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Tomonaga’s post discusses the element of planning and design known as green and blue infrastructure. He explores the social benefits of this type of development that is often seen as more of a luxury rather than a commodity, using Newcastle as a case example for its relevance in modern day design. One component of Tomonaga’s post that interested me was the economic stress that this type of infrastructure can cause with no obvious or immediate pay back. I previously carried out research in to this topic while writing my Urban Planning undergraduate dissertation. This covered the benefits of Green Infrastructure, as well as economic solutions to the issues that put it at a disadvantage within the decision-making process.

 

The issue brought up within my dissertation was that there is no comparable way of assessing the impact of green infrastructure in terms of its social, environmental and even economic benefits, against the cost of installation and maintenance. Tomonaga identifies a number of vital social and environmental benefits of green and blue infrastructure such as better quality air and reduced flood risk. However, there is no tangible way in the current planning system of giving these benefits any sort of monetary value and as such, this leads to them carrying very little weight in the decision-making process of a development.

 

Identifying Value

 

My research aimed to identify the best way in modern day planning of giving green infrastructure an economic value looking at the effectiveness of different methods. The chosen method for my study was ‘Contingent Valuation’, which within the context of this study sought residents responses when asked their ‘willingness to pay’ for the installation and upkeep of green infrastructure in their neighbourhood. This data from the public produced a monetary value or fund that would equally weigh up the pros and cons of green infrastructure, giving it a greater prominence in development proposals.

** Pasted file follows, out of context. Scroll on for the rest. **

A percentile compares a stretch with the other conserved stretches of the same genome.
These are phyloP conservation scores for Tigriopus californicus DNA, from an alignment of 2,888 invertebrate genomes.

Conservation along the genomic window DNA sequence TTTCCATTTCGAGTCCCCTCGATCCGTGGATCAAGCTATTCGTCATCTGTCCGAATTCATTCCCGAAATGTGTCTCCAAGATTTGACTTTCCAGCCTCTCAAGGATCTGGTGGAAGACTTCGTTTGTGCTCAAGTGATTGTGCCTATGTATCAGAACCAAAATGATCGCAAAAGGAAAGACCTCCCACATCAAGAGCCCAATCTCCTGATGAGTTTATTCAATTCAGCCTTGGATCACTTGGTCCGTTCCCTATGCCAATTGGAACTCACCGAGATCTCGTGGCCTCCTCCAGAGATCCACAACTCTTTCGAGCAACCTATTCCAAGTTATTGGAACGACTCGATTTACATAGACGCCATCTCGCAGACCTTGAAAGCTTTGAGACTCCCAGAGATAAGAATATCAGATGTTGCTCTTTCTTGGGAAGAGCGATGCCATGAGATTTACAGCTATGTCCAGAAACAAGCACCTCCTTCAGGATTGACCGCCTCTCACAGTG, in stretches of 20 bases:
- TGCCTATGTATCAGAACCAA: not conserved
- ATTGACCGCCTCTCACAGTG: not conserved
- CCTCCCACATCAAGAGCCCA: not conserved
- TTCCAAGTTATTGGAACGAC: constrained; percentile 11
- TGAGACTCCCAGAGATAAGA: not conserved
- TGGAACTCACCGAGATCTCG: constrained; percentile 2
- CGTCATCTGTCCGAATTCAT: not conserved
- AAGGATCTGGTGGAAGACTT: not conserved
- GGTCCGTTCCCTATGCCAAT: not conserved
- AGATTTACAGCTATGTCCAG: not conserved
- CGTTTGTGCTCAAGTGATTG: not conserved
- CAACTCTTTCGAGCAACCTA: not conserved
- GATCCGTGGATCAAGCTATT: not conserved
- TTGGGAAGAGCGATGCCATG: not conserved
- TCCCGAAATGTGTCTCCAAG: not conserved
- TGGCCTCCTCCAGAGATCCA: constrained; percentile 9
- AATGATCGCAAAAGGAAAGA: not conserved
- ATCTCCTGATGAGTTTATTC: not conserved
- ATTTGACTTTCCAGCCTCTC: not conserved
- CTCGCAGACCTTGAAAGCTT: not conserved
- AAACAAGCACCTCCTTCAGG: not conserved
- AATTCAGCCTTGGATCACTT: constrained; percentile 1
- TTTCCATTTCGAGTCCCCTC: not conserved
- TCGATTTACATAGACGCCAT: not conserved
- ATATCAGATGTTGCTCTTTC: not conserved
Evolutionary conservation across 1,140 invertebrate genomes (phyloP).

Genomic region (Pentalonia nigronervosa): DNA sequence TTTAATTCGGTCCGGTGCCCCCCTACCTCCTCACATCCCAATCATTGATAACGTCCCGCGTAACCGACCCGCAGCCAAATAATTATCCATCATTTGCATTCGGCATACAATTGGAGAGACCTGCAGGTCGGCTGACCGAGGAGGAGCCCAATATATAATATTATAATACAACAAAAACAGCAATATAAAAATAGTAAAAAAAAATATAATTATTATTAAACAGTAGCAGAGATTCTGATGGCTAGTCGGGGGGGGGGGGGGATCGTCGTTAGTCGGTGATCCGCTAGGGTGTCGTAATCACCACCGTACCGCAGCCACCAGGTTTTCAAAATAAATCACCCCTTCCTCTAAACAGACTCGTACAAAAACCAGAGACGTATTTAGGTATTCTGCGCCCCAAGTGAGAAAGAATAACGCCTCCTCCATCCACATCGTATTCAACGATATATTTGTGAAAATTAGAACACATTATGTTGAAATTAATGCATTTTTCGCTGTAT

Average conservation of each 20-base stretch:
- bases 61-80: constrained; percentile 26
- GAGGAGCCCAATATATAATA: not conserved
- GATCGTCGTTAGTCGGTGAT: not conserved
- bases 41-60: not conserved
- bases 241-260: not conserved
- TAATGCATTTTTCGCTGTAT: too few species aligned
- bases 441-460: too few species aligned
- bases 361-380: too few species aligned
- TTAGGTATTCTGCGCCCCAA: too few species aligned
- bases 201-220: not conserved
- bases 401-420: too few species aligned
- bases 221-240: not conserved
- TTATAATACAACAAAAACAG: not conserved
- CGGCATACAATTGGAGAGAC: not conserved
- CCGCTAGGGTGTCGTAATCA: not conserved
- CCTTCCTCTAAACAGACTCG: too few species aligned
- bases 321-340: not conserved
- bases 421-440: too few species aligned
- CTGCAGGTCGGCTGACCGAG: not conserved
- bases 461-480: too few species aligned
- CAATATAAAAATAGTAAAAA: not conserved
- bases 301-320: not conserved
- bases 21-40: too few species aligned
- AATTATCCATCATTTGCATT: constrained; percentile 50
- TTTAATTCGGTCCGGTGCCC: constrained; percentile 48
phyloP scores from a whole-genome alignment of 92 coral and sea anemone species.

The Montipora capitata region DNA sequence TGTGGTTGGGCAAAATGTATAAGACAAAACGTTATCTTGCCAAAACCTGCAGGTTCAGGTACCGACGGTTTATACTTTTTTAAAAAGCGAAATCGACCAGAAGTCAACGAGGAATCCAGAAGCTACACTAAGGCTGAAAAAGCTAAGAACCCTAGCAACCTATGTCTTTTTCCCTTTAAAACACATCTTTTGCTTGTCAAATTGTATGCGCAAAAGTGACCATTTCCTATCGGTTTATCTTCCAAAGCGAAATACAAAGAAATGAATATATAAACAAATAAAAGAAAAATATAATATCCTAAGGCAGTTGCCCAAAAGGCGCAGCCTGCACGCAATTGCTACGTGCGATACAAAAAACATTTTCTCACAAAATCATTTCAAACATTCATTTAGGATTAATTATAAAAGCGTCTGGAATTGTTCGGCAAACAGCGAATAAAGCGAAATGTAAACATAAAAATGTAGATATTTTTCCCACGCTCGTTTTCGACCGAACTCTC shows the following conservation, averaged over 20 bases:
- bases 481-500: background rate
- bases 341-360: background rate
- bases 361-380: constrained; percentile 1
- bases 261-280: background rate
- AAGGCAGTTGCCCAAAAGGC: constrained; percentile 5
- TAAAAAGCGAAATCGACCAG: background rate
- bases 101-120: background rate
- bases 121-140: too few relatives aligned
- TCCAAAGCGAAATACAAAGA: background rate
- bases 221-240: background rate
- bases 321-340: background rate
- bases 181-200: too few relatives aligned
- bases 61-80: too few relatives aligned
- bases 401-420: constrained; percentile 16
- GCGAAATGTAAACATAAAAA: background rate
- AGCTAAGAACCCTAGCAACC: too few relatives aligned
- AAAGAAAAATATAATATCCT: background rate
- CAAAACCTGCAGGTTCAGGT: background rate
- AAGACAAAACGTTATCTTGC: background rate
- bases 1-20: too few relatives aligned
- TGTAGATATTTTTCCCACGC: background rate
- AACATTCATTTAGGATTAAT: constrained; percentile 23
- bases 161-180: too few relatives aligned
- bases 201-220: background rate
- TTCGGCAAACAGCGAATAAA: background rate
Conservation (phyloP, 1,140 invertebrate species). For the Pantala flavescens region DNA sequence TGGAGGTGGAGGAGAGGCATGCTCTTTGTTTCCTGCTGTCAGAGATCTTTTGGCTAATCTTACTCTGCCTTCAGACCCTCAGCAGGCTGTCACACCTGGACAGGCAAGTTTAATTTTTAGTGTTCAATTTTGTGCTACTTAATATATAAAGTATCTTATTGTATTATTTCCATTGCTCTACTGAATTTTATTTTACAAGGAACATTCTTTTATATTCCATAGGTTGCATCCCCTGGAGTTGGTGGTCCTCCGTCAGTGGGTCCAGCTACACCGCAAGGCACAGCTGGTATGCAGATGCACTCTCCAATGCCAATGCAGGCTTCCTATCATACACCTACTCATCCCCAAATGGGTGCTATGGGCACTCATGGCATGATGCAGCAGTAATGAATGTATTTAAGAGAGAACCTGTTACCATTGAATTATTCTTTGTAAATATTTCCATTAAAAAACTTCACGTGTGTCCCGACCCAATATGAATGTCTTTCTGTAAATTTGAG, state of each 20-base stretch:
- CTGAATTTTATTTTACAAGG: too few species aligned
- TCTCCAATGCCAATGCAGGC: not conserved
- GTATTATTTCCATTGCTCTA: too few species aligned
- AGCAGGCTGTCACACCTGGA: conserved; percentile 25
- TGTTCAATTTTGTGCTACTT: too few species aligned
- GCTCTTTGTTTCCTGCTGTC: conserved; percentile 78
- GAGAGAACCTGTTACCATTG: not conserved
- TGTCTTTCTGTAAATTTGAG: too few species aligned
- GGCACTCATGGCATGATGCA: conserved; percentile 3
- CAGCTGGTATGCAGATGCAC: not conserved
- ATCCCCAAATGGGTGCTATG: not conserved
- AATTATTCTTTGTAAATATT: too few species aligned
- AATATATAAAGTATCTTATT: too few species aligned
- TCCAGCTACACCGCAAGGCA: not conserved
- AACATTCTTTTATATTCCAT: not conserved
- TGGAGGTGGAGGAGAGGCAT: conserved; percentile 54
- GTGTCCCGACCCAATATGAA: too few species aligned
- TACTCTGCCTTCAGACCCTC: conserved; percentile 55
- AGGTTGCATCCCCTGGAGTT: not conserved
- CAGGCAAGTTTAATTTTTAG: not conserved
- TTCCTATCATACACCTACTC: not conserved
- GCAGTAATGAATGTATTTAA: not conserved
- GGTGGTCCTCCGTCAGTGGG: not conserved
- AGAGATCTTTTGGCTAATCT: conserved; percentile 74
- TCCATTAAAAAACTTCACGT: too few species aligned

Future of Green Infrastructure

 

Green Infrastructure is quick becoming an integral part of the movement in modern day design known as Landscape Urbanism. The rise of this movement in modern literature and practise suggests the importance of Green Infrastructure in future design. Advocated by the Landscape institute it is evident that Green Infrastructure is being taken more seriously in modern day design and planning policy.

Landscape Institute

 

However, I still believe that the gap in knowledge with regards to the overall benefits of Green Infrastructure as well as its economic impacts are holding back the concept from truly being integrated in to the design process. If developers could look past just the monetary statistics of a development this would lead to a much better quality of design and I believe it is our role as designers to push for this type of design in the future!

 

References;

  • Landscape Institute (2013). Green Infrastructure, An integrated approach to land use. [online] Available at: https://www.landscapeinstitute.org/wp-content/uploads/2016/03/Green-Infrastructure_an-integrated-approach-to-land-use.pdf [Accessed 6 Jan. 2018].
  • Wilker, J. and Rusche, K. (2013a) ‘Economic valuation as a tool to support decision-making in strategic green infrastructure planning’, Local Environment, 19(6), pp. 702–713. doi: 10.1080/13549839.2013.855181.
  • Wilker, J. and Rusche, K. (2013b) Economic valuation as a tool to support decision-making in strategic green infrastructure planning. (19 Vols). Informa UK.

School of Architecture
Planning and Landscape
Newcastle upon Tyne
Tyne and Wear, NE1 7RU

Tel: 0191 208 6509

Email: nicola.rutherford@ncl.ac.uk


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